You’re a high-flying young investment banker, you work at Goldman Sachs, and you have an MBA from a top business school.
There’s a problem, however: you’d much rather be working at a hedge fund.
But Sid Choraria, a vice president at APS Asset Management in Singapore, managed to make the move. Here’s how he did it.
I got hooked on value investing during the 2008 financial crisis when I read a book on the early partnership letters of Warren Buffett. I was an analyst at Merrill Lynch in Hong Kong, but decided to fly to Omaha in 2009 to attend the Berkshire Hathaway shareholder meeting – that was a life-changing moment. During the crisis I actually bought stocks that helped me pay for my MBA at NYU Stern (2009-2011).
Alongside my coursework at NYU, I also gained experience at the hedge fund Bandera Partners. I was a portfolio manager at the NYU student small-cap endowment fund, seeded by legendary value investor Michael Price. I really enjoyed fundamental research and this soon became a passion.
After my MBA I got a job in TMT investing banking at Goldman Sachs back in Hong Kong. While Goldman was an intensive training ground with lots of talented people, being a career banker didn’t appeal to me.
In 2013 I left Goldman to pursue my dream career in alternative investment. I wishfully wrote to Warren Buffett with an investment research write-up on an Asian company I thought he should look closely at. To my surprise, he wrote back saying “keep your eyes open”.
It was good advice. Soon after a former colleague introduced me to Wong Kok Hoi, the founder and CIO of the company I now work for, APS Asset Management, a Singapore hedge fund established in 1995 which focuses on Asian equity investments and now manages $3bn in assets. What appealed to me about APS was the primary investigative research approach it took as well as its long-term approach to businesses.
Goldman gave me terrific training in corporate finance and financial modelling and great exposure to deal-making. But at a hedge fund the research work I do is a lot more rewarding as the results are directly measurable in the markets.
If you’re a good research analyst you can actually make a significant impact on the business – instead of waiting several years to climb the partnership ladder at Goldman. For instance, over the last few years I’ve been fortunate to have won multiple research competitions run by SumZero, Ira Sohn and the Value Investing Congress.
I’m passionate about stocks, so I enjoy my job. What I especially like is that at a hedge fund you have to stay intellectually curious to learn about new businesses. And combined with the right investment process, huge rewards can be had for a diligent investor.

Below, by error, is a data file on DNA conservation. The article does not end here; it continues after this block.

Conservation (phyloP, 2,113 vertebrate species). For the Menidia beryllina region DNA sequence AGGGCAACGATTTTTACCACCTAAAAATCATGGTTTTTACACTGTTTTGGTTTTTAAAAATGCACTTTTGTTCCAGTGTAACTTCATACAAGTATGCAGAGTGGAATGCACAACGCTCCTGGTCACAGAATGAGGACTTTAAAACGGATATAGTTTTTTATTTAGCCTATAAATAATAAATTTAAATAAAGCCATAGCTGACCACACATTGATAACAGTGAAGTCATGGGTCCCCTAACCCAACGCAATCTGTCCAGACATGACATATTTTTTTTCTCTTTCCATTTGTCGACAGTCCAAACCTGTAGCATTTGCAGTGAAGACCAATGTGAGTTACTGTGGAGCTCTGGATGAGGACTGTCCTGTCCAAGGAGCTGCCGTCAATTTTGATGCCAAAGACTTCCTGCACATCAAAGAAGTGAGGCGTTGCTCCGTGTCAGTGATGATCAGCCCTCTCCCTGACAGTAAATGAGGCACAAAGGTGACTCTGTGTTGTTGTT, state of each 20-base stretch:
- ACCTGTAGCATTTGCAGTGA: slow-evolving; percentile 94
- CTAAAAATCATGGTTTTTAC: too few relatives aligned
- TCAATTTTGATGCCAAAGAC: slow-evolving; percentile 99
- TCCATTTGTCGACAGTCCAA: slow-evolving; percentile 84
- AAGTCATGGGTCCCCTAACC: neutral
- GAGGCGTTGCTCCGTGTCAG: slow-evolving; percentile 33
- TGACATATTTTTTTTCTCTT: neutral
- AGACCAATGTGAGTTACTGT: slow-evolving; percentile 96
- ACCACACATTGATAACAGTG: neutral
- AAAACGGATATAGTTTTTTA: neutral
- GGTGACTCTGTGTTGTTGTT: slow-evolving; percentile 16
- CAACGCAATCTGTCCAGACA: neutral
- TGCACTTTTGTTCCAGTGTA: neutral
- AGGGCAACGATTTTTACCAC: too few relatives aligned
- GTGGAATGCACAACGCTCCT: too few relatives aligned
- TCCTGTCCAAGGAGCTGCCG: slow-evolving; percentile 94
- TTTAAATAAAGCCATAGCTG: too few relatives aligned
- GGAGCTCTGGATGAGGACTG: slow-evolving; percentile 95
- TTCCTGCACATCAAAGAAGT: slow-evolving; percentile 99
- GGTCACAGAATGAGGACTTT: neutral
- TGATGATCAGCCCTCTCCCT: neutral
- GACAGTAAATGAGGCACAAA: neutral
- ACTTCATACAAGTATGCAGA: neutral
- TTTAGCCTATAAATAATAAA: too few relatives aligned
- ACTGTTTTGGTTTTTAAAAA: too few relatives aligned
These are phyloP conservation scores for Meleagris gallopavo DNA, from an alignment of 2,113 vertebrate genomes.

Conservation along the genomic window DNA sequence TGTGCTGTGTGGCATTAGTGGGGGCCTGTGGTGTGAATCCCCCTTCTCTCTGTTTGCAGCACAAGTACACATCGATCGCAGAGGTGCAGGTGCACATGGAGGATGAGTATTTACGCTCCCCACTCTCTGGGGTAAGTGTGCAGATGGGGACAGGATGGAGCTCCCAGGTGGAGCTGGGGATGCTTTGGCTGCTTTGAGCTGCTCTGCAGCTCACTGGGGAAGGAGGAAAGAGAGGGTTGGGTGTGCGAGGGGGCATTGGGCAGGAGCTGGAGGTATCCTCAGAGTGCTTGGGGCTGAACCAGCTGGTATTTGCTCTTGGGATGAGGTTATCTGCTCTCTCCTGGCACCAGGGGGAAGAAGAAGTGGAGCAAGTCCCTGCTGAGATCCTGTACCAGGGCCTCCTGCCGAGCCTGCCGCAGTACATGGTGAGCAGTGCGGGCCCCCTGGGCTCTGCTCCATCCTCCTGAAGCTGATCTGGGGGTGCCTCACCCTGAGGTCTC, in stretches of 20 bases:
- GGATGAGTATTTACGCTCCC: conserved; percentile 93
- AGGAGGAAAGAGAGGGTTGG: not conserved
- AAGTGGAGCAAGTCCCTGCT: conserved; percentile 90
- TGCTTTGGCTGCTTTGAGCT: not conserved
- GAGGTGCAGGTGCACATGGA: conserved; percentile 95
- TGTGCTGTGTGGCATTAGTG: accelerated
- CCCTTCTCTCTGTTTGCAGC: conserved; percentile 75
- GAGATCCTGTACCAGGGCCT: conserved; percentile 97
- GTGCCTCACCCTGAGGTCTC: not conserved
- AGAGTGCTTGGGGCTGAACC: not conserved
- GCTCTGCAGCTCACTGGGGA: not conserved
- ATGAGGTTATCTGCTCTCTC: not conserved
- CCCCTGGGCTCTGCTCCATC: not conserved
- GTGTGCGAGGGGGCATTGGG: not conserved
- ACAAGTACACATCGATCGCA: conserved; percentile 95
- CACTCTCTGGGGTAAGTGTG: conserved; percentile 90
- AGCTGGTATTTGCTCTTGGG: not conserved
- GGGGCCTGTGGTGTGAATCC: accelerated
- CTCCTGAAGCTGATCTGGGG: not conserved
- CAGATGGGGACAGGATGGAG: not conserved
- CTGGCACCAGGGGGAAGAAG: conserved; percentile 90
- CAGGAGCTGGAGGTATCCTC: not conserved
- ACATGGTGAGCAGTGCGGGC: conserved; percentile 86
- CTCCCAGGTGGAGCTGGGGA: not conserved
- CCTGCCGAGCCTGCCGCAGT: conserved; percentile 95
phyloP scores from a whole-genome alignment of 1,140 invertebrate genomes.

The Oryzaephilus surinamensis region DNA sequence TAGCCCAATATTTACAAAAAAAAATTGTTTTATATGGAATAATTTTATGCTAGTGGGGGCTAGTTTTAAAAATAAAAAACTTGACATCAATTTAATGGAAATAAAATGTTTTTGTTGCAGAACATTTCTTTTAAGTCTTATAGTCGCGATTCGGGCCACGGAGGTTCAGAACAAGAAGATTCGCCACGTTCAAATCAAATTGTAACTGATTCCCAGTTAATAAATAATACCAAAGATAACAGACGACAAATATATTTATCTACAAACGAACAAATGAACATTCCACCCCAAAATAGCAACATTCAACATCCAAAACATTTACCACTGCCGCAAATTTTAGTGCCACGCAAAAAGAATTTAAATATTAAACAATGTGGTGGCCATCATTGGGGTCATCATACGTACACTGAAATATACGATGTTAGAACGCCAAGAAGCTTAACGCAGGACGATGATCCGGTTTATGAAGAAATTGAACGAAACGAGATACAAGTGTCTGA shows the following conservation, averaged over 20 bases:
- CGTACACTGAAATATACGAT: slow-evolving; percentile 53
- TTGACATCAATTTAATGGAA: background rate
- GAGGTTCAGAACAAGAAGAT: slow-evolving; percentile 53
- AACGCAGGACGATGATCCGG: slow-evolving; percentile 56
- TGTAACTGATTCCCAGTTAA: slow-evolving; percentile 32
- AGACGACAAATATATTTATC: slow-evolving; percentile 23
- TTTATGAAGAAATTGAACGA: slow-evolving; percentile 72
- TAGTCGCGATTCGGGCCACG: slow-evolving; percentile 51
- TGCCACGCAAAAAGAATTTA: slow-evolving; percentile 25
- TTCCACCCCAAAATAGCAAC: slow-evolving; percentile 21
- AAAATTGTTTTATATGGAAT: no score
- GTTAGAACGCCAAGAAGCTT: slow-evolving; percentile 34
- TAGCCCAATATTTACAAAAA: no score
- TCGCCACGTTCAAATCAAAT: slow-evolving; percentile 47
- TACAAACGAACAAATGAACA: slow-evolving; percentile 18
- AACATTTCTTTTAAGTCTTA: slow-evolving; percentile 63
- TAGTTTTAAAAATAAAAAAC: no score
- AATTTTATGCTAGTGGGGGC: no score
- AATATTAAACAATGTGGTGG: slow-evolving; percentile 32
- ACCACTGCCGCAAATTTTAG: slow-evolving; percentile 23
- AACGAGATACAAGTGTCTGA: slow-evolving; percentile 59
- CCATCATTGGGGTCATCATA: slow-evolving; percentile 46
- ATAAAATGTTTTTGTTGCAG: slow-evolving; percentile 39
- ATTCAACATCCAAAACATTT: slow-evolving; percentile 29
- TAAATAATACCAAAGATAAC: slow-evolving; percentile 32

But at the same time, the markets can be irrational, so to have a long career at a hedge fund you must be willing to adapt, stay humble and learn all the time. I’ve been fortunate to have a front-row learning seat working with hedge fund veterans like Wong Kok Hoi.
Asian markets are more inefficient than the developed Western markets. At APS, we find that fundamental research tends to be more preached than practised in Asia, while analysts and investors often place blind faith in reported numbers and are overly reliant on secondary research.
Asian markets are also typically more short-term focused, so taking a longer view on a business can be a source of competitive advantage. And Asian markets – China, India, Japan, South Korea, Indonesia, for example – are more disparate and complex in their politics, regulations, cultures and languages.
But in the US or Europe, there are lots of smart hedge fund people all fishing in the same pond. This actually makes working in Asia much more exciting because you can get a clear edge from your primary research.
Differentiate yourself by knowing your stocks and investment thesis intimately. Understand how business models and companies make their profits and cash flow. What does the market not yet know and why do you have an edge in this situation?
And read. Constantly. My four favourite books are Margin of Safety by Seth Klarman, Financial Shenanigans by Howard Schilit, Creative Cash Flow Reporting by Charles Mulford, and the Essays of Warren Buffett.
To succeed in a hedge fund you have to be intensely curious and get to know as much as possible about a broad range of topics. Investing is like connecting the dots.